Faith, knowledge and service are the three pillars upon which the excellence of Catholic schools rests. And schools across the Diocese of Nashville and the country will be celebrating that excellence during the annual Catholic Schools Week, Jan. 29-Feb. 4.
“Our kids are not only good scholars and active in their faith, we want them to be good citizens and active in their communities,” said Dr. Therese Williams, the diocesan superintendent of schools. The results of those efforts to form good citizens can be seen when Catholic school graduates reach adulthood and take their place in their communities, she added.
The 19 Catholic schools in the diocese – three high schools and 16 elementary schools – will be celebrating Catholic Schools Week with a variety of events, including service projects, shows of appreciation for teachers, students and families, academic showcases, special liturgies, and plain old fun.
During the week, school officials “want to clarify who we are and expand on our mission, and celebrate teachers, parents, students, families and communities,” Williams said.
At the forefront of that mission is giving students a firm foundation in their faith. “We value our faith and the formation of the faith for our children,” Williams said.
“Passing on our faith is why we exist,” added Alice Valiquette, curriculum director for diocesan schools.
Catholic schools in the diocese teach students to put their faith into action, Valiquette said. As part of the religion curriculum for all diocesan schools, students in grades two through 12 have at least one classwide social justice project a year, she explained. “They do (the project) and then they write a reflection sheet on what they did and why they did it, what they got out of it.”
“It’s one thing to do it, it’s another to understand why you’re doing it,” Williams said. The reflections the students write are as important as the project itself, she said. Through that, students learn that their commitment to social justice and service should last a lifetime, not just be a one-time effort, Williams said.
The religion curriculum for schools in the diocese has a strong social justice component. “We are one of the few dioceses with religion curriculum standards that are aligned with the Church’s social justice teachings,” Williams said.
Besides the faith, Catholic schools also offer excellent academics. “Academically we’re very strong and sound,” Williams said. “Our students continue to make great progress on test scores.”
Students in the elementary schools take the Iowa Test of Basic Skills every spring. The average scores for each grade in each subject area tested are about two grades higher than what would be expected in that grade, Valiquette said.
“Our test scores really did well” in 2016, Williams said. “We had exceptional growth at every grade level in every subject.”
Diocesan schools also score above the national averages for the Iowa Test, Williams said. “We do very, very, very well” compared to Catholic Schools across the nation, she said.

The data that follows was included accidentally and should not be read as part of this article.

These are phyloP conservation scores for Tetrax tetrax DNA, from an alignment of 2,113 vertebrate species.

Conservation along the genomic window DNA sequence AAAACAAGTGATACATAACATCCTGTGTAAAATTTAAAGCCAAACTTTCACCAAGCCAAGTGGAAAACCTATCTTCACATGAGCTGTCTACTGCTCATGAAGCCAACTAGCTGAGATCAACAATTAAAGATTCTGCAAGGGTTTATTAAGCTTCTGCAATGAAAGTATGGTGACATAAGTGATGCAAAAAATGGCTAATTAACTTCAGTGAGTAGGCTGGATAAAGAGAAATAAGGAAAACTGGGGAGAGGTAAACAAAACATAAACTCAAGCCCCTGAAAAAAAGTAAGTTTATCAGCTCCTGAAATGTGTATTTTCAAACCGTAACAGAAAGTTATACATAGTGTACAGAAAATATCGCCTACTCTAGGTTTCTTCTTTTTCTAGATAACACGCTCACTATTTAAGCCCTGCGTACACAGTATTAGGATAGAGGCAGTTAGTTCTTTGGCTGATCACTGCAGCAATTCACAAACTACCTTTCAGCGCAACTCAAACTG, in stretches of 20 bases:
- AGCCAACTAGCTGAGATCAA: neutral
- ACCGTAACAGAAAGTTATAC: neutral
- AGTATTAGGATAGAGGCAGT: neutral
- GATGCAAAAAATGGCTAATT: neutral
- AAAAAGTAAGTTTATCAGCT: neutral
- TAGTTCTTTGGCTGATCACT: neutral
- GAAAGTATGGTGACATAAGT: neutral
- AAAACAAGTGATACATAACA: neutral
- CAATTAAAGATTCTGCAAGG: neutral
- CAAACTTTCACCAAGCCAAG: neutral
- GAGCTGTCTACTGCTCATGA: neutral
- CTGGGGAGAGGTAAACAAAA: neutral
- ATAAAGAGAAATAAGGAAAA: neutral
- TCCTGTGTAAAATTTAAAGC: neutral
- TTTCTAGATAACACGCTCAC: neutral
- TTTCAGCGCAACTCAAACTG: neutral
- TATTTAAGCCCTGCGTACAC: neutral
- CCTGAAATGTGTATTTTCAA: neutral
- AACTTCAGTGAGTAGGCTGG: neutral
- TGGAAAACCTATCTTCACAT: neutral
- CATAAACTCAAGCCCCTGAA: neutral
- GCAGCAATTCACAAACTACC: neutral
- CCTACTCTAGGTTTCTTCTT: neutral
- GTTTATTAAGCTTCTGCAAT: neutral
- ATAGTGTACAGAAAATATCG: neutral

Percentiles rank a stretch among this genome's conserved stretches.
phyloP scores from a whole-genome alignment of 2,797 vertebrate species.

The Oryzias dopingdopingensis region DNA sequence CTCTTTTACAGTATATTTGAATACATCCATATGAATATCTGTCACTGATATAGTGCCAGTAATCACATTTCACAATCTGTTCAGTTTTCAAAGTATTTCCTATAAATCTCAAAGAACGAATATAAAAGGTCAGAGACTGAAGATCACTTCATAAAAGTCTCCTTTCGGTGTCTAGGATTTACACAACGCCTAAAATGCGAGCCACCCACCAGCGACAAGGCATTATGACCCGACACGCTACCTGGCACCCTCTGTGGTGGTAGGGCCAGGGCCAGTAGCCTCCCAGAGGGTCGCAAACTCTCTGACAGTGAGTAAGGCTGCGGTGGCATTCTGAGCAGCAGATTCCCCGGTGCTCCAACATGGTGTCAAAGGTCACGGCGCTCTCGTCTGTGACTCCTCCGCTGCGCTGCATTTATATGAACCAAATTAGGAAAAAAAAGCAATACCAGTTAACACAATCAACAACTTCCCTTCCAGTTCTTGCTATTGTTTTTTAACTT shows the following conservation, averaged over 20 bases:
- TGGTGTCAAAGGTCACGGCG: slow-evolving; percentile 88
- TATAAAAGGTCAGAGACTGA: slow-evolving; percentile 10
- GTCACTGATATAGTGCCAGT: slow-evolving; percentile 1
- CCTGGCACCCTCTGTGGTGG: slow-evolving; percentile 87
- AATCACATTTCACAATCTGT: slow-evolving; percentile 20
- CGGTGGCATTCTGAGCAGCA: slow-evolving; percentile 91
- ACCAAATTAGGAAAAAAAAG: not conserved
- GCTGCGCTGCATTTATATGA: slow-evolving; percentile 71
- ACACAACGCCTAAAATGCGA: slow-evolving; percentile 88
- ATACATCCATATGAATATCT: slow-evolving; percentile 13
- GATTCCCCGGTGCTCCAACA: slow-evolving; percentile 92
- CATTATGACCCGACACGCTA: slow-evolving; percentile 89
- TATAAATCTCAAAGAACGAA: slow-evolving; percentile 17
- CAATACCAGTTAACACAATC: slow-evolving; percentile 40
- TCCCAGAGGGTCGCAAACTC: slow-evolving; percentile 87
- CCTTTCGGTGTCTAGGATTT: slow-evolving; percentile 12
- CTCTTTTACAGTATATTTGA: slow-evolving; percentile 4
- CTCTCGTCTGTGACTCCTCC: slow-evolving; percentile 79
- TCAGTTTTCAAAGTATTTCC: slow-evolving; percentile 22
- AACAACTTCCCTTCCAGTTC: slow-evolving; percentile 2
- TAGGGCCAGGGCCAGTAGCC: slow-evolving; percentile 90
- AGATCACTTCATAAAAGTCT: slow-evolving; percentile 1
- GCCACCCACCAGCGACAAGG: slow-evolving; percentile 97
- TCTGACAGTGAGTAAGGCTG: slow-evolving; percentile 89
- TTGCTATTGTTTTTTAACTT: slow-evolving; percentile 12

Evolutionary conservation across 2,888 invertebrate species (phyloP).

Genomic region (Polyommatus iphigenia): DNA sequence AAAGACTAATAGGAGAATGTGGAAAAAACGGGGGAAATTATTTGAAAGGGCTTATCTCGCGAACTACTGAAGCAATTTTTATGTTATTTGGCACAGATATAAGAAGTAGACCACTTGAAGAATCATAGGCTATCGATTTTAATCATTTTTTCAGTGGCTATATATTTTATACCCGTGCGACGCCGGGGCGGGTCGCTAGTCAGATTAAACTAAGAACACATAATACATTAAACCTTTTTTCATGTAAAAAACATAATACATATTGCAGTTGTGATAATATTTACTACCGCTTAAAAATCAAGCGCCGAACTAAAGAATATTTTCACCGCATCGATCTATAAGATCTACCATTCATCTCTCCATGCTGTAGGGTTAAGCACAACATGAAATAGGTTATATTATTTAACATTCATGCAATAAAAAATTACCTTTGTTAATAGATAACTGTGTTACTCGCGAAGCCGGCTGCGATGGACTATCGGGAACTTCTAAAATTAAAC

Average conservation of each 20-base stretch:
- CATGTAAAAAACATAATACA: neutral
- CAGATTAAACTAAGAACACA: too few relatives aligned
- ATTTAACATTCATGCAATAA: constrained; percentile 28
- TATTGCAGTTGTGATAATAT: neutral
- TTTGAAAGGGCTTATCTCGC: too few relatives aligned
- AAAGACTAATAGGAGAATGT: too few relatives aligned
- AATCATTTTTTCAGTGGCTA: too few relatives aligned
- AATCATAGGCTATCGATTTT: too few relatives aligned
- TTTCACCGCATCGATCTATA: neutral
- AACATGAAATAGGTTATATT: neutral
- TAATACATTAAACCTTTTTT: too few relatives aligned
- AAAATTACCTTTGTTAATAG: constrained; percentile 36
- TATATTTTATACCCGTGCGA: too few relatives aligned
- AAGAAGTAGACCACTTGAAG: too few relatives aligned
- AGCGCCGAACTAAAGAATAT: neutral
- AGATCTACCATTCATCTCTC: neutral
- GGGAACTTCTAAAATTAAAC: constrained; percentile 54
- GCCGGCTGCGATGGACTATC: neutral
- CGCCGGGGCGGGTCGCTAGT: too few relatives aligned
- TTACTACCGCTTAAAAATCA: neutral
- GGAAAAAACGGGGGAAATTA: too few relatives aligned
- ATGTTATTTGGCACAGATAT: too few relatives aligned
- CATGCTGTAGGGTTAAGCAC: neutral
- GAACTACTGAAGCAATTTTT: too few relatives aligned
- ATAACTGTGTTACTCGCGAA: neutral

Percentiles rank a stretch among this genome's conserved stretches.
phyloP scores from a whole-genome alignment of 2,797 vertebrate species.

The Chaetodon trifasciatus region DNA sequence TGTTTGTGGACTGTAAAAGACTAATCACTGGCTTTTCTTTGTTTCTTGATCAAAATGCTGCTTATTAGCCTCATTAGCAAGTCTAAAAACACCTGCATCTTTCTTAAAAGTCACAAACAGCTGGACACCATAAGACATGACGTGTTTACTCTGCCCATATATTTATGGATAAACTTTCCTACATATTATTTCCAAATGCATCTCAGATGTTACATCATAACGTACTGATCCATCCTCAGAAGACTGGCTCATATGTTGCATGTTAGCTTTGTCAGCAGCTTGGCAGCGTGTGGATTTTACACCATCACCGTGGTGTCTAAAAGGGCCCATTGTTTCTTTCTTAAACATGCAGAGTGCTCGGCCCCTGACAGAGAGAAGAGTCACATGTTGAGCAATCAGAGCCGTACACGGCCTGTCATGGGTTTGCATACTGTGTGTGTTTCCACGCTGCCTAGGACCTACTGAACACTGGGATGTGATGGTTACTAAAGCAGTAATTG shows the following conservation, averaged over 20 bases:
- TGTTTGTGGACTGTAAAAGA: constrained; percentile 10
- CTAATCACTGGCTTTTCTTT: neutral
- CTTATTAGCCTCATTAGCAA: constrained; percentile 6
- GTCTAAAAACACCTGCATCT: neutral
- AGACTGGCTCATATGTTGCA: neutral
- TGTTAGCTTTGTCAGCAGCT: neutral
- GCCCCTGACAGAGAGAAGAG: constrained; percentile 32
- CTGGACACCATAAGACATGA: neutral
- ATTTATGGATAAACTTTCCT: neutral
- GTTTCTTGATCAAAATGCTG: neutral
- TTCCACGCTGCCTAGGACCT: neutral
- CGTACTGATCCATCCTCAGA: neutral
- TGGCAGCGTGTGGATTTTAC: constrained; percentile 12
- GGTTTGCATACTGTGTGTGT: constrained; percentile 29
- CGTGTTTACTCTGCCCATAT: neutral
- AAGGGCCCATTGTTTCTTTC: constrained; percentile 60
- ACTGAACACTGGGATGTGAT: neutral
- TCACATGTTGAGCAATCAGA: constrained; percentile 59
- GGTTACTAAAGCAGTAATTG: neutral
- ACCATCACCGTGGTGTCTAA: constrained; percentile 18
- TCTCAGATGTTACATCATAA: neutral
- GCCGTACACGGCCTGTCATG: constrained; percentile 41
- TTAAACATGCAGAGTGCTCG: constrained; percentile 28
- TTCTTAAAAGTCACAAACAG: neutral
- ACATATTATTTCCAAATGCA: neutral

The Iowa Test is challenging, Williams said. In comparing test scores from Catholic schools in the diocese with other private schools or public schools, parents need to know the quality of the test and the difficulty of the test, she said.
The success with test scores is not limited to the elementary schools. The average scores on the ACT for students from the three high schools in 2016 were all significantly higher than the state averages. The Catholic schools average scores and the state averages were: English, 26.0 for the three high schools, and 19.6 for the state; math, 23.5 for the diocese, 19.2 for the state; reading, 26.1 for the diocese, 20.3 for the state; science, 24.7 for the diocese, 19.9 for the state; composite, 25.2 for the diocese, 19.9 for the state.
“The growth in test scores comes from the hard work of our teachers,” Williams said, and the continuing benefits of the system wide curriculum, which outlines the standards for each subject and each grade, listing what needs to be taught at each level to prepare students for the next grade.
“This is the minimum standard,” Williams noted. “They can add anything their principal approves on top of that.”
Every year, Valiquette meets with teachers to review the standards and make any changes as needed, she said. “We have our teachers involved in curriculum changes,” Williams said. “They have real ownership.”
Total enrollment in schools in the diocese is more than 5,700 in grades kindergarten through 12 and another 350 or so in pre-kindergarten, Williams said. That total is down slightly, she said, “but we have several schools that are up,” including St. Patrick School in McEwen, St. Joseph School in Madison, the Sacred Heart Schools in both Loretto and Lawrenceburg, and St. Ann School in Nashville.
The diocese is working on a diocesan wide marking plan to get out the word about the excellence of a Catholic education, Williams said. Each school has their own marketing efforts and the diocesan plan would be on top of that, she said.
“We need to do more as a system,” Williams said. “We need to let people know the value of our schools.”
One obstacle for families is the cost of attending a Catholic school. To help boost the amount of financial assistance available to families that qualify, the diocese will host a gala to raise money for tuition assistance on Saturday, May 6, at Holy Family Church in Brentwood, Williams said. More details will be announced in the coming weeks, she said.
“We need more financial assistance,” Williams said. “We want all Catholic families to have the opportunity to attend Catholic schools.”